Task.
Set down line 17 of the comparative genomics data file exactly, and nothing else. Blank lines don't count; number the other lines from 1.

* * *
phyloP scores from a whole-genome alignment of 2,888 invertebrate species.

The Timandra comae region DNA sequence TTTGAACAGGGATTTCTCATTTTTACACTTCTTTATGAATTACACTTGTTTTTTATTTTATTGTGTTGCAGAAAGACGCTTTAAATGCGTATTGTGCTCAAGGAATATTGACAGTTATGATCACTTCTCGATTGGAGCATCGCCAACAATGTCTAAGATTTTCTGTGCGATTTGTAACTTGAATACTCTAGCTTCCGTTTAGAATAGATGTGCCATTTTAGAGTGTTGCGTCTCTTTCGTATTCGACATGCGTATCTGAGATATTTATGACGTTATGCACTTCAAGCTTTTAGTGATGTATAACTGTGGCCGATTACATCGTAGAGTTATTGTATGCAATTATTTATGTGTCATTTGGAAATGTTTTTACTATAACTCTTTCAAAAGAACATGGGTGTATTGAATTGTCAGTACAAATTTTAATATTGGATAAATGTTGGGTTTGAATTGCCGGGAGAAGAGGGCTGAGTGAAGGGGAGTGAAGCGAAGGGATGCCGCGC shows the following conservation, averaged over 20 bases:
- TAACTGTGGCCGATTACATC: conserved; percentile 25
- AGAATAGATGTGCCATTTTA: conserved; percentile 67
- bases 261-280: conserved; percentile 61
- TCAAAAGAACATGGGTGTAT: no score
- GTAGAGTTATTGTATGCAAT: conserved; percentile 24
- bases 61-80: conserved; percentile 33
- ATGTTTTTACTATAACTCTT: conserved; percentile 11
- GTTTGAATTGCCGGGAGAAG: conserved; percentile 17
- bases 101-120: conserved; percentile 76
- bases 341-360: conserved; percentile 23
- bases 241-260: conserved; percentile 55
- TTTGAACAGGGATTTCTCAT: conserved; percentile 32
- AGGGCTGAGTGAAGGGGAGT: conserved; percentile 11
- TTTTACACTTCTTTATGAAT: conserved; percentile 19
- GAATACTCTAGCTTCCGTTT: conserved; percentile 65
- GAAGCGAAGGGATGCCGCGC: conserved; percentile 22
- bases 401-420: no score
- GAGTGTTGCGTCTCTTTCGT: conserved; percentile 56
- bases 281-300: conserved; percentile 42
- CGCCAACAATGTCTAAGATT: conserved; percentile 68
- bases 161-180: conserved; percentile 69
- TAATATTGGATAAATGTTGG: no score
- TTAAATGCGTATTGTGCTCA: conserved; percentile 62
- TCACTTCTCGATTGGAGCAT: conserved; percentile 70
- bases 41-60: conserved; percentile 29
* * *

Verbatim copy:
- GAATACTCTAGCTTCCGTTT: conserved; percentile 65